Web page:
Paul Vitz is professor emeritus of psychology at New York University and senior scholar and professor at Divine Mercy University, Sterling, VA, as well as the author of The Complementarity of Women and Men: Philosophy, Theology, Psychology, and Art (CUA Press, 2021).
In working with and reading my co-authors, I came to a deeper appreciation of just how important our male and female bodies are. Major movements today claim not only that there is no longer a male or female nature, but—even more extreme—some claim that there is no basic human nature at all. “Transhumanism”, for example, aims to remove some, and eventually all, bodily properties from us and to create a new kind of life. The implicit claim is that we are not created by God with a human nature, including being male or female; rather, we are already being created by us human beings, in whatever ways we might choose. Thus, there is no human nature, only constantly changing identities, thanks to new technologies—and, of course, human pride.
This complementarity book with five chapter authors, three women and two men, presents a strong case that women and men have a nature that is significantly different from each other, but that the two sexes have equal dignity. This position solves the problem of assuming that there are no important differences—which denies the evidence and is simply false—and it solves the moral problem of assuming that one sex is superior to the other.
Furthermore, men and women, when they work together, create a positive synergy (a concept developed especially by Sr. Prudence Allen): there is something greater than either sex could create alone. The best and most obvious (but not the only) example of synergy is the creation of a child and a family.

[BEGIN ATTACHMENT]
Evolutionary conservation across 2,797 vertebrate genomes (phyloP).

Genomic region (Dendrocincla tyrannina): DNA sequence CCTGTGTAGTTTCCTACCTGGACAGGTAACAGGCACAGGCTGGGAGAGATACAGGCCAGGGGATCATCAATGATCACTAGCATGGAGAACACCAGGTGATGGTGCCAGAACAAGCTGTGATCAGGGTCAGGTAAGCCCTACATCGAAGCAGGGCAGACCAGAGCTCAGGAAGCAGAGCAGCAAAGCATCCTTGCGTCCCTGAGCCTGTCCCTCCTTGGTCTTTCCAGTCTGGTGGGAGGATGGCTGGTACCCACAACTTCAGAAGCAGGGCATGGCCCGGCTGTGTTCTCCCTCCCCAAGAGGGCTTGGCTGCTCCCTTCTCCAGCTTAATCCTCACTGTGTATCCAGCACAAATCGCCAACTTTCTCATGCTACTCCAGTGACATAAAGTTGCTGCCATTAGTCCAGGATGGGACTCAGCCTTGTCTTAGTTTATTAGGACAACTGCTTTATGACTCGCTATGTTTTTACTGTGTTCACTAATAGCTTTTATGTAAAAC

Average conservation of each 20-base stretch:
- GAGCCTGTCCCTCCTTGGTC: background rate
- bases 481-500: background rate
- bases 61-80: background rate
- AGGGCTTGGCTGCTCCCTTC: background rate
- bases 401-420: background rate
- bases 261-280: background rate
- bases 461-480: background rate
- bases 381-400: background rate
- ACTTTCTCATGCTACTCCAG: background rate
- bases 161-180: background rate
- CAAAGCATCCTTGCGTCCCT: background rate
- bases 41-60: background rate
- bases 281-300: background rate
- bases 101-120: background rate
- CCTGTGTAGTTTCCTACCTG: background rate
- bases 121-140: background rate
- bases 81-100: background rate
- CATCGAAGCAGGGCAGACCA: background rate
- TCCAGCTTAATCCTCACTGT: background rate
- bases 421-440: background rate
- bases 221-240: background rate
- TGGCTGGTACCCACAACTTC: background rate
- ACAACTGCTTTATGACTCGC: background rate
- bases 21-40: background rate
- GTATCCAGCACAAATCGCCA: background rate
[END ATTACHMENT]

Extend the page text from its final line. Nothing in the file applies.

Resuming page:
The rational concept of the sexes having significant differences but being of equal dignity receives strong support throughout the book, as explored in chapters by J. Budzieszewski (on the difference between being the same vs being equal) and Deborah Savage (on Male Genius and Female Genius). Extensive evidence for differences and complementarity also comes from research findings in psychology and neuroscience (as presented by Vitz). And as a special treat, complimentarity gets surprising support from Michelangelo’s paintings in the Sistine Chapel, described by Elizabeth Lev.
The book has received impressive endorsements which have gratified all of us who worked on the volume. I especially appreciated Helen Alvaré’s comment that the book is essential for dealing with today’s disturbing gender ideology, and that its language is accessible to a wide variety of readers. Numerous readers have also commented favorably that the chapters make a mutually supporting, integrated whole.